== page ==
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DRPS : Course Catalogue : School of History, Classics and Archaeology : Postgraduate (History, Classics and Archaeology)

Postgraduate Course: The School of Statecraft: History, Leadership, and Policymaking (online) (PGHC11525)

Course Outline
SchoolSchool of History, Classics and Archaeology CollegeCollege of Arts, Humanities and Social Sciences
Credit level (Normal year taken)SCQF Level 11 (Postgraduate)
Course typeOnline Distance Learning AvailabilityNot available to visiting students
SCQF Credits20 ECTS Credits10
SummaryJohn Robert Seeley told his students that history is 'the school of statesmanship'. This course will examine the possibilities and limitations of employing history as a toolkit to develop, and reflect on, practical skills for the conduct of statecraft. It will use an interdisciplinary approach and draw upon a large and diverse body of writings composed from antiquity to the present.
Course description This course uses history as a lens to examine the conduct of leadership and statecraft. John Robert Seeley told his students that history is 'the school of statesmanship'. R.G. Collingwood wrote that historical insight enables us to see 'the tiger in the grass'. And Thucydides intended his history to be a possession 'for all time'. Reflecting seriously upon historical examples offers many profound insights into the dilemmas involved in political decision-making. Students will range widely, examining the impressive possibilities and acute limitations of 'the lessons of history'; explore a set of important case studies of modern statecraft (principally in the United States and Great Britain); and ponder the practical skills involved in successful leadership.
Entry Requirements (not applicable to Visiting Students)
Pre-requisites Co-requisites
Prohibited Combinations Other requirements None
Course Delivery Information
Academic year 2023/24, Not available to visiting students (SS1) Quota:  16
Course Start Semester 2
Course Start Date 15/01/2024
Timetable Timetable
Learning and Teaching activities (Further Info) Total Hours: 200 ( Online Activities 22, Programme Level Learning and Teaching Hours 4, Directed Learning and Independent Learning Hours 174 )
Assessment (Further Info) Written Exam 0 %, Coursework 100 %, Practical Exam 0 %
Additional Information (Assessment) Coursework:
One 4,000-word essay (80% of the overall grade)
Two discussion forum posts per week (20% of the overall grade)
Feedback Students are expected to discuss their coursework with the Course Organiser at least once prior to submission, and are encouraged to do so more often. Meetings can take place with the Course Organiser during their published office hours or by appointment. Students will also receive feedback on their coursework, and will have the opportunity to discuss that feedback further with the Course Organiser.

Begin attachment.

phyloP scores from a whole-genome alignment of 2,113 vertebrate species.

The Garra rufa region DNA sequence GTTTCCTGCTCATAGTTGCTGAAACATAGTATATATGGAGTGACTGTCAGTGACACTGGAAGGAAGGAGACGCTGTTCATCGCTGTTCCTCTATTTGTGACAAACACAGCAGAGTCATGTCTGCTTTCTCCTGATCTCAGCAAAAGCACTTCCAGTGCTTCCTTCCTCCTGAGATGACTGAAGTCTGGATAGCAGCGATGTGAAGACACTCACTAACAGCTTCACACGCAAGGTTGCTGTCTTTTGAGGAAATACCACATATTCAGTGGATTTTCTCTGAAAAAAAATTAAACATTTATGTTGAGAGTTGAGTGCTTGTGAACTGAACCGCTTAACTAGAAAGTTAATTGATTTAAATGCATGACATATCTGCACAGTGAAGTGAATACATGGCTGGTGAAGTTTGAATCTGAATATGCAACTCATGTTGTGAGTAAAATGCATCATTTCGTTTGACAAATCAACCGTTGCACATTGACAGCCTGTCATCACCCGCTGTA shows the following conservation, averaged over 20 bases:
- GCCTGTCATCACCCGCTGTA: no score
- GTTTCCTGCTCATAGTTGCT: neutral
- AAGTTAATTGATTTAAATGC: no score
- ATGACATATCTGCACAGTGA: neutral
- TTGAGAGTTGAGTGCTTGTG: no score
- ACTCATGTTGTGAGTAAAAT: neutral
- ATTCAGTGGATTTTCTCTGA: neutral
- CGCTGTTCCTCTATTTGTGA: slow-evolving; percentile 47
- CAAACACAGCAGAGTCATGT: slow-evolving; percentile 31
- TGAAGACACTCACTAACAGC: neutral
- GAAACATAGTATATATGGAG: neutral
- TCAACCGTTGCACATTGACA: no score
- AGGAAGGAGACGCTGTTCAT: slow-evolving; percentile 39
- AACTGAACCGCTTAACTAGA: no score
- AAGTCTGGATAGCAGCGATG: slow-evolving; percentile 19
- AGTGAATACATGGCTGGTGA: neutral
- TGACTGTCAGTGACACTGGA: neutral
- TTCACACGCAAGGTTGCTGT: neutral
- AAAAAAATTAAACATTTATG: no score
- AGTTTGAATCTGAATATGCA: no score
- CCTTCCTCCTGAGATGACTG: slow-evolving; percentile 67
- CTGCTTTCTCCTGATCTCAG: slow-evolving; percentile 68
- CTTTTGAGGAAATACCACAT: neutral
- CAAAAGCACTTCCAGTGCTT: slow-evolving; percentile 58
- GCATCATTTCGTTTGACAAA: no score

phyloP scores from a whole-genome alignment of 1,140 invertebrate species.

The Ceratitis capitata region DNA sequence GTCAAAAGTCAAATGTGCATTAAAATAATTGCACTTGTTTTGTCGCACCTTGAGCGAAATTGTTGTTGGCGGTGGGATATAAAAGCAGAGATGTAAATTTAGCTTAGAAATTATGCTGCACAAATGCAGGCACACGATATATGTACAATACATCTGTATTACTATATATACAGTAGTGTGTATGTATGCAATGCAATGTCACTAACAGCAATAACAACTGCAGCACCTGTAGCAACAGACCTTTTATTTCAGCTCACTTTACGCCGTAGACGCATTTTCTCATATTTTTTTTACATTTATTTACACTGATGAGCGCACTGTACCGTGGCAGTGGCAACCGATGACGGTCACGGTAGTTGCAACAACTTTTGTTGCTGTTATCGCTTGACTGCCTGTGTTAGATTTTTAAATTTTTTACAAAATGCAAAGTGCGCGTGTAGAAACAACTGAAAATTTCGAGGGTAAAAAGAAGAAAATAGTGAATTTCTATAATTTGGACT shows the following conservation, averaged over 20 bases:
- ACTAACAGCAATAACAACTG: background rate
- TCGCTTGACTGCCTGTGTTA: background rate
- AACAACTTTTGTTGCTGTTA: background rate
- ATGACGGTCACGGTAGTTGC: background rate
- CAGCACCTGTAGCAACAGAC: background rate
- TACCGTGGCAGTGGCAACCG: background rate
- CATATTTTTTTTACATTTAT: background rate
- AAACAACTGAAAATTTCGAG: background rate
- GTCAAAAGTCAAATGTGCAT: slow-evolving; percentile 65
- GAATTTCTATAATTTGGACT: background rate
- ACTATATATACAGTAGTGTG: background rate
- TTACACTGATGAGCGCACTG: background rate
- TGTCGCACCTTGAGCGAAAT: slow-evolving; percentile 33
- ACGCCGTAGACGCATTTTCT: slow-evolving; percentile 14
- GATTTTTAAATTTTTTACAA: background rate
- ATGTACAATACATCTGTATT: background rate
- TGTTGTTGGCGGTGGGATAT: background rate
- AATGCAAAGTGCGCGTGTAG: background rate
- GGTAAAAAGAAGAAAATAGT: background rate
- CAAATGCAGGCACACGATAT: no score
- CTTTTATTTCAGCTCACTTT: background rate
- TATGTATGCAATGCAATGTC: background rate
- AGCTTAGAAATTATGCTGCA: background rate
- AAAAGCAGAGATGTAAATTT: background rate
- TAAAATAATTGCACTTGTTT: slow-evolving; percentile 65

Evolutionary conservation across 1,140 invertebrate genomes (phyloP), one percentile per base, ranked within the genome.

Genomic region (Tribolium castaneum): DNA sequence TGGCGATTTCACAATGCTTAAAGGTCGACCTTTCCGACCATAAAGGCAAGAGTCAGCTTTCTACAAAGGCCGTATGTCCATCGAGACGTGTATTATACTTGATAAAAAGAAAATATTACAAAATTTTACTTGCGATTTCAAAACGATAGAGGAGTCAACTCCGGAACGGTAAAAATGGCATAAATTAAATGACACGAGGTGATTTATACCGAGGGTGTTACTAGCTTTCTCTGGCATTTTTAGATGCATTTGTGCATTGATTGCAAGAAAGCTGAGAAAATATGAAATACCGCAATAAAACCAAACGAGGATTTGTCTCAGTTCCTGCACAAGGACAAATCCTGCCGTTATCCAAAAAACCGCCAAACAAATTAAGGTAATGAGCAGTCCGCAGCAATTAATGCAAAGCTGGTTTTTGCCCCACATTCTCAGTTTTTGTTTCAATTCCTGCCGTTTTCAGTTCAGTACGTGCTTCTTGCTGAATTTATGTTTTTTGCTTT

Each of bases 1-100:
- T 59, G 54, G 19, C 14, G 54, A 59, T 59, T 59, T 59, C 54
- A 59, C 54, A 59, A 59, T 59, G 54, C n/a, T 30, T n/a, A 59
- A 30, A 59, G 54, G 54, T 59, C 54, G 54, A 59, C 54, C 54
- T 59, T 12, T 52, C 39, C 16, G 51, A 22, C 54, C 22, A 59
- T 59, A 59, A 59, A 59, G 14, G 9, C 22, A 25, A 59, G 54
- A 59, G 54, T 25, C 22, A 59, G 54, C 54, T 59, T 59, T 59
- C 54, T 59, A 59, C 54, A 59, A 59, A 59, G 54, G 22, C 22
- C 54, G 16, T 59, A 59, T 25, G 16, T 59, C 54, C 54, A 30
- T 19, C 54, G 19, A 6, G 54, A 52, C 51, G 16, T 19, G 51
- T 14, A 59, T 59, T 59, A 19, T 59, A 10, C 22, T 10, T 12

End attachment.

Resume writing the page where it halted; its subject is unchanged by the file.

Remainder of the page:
No Exam Information
Learning Outcomes
On completion of this course, the student will be able to:
  1. demonstrate competence in core skills in the study of History: essay-writing, independent reading, and group discussion in various online forms.
  2. show detailed knowledge of themes related to history and statecraft.
  3. plan and execute a substantial written analysis of concepts related to the interaction between history and statecraft.
  4. evaluate and apply recent critical debates in the study of statecraft.
  5. demonstrate the ability to reflect critically on a variety of critical and methodological approaches to the way in which statecraft is conceptualised and its linkages to history are discussed.
Reading List
1. Thucydides, Peloponnesian War.
2. N. Machiavelli, The Prince.
3. R. Crowcroft, 'The tiger in the grass: the case for applied history', History Today (2020).
4. M. Leffler, A Preponderance of Power: National Security, The Truman Administration and the Cold War (1993).
5. R. Bowie and R. Immerman, Waging Peace: How Eisenhower Shaped an Enduring Cold War Strategy (1998).
6. R. Crowcroft, The End is Nigh: British Politics, Power, and the Road to the Second World War (2019).
7. D. Acheson, Present at the Creation: My Years in the State Department (1969).
8. P. Bobbitt, The Shield of Achilles: War, Peace, and the Course of History (2002).
9. W. Murray (ed.), Successful Strategies (2014).
10. John Bew, Realpolitik: A History (2016).
Additional Information
Graduate Attributes and Skills Skills in research and analysis
Oral communication skills, through live seminar participation
Written communication skills, through the writing of a 4,000-word essay and weekly discussion forum posts
KeywordsNot entered
Course organiserDr Robert Crowcroft
Tel: (0131 6)50 3764
Course secretaryMrs Lindsay Scott
Tel: (0131 6)50 9948
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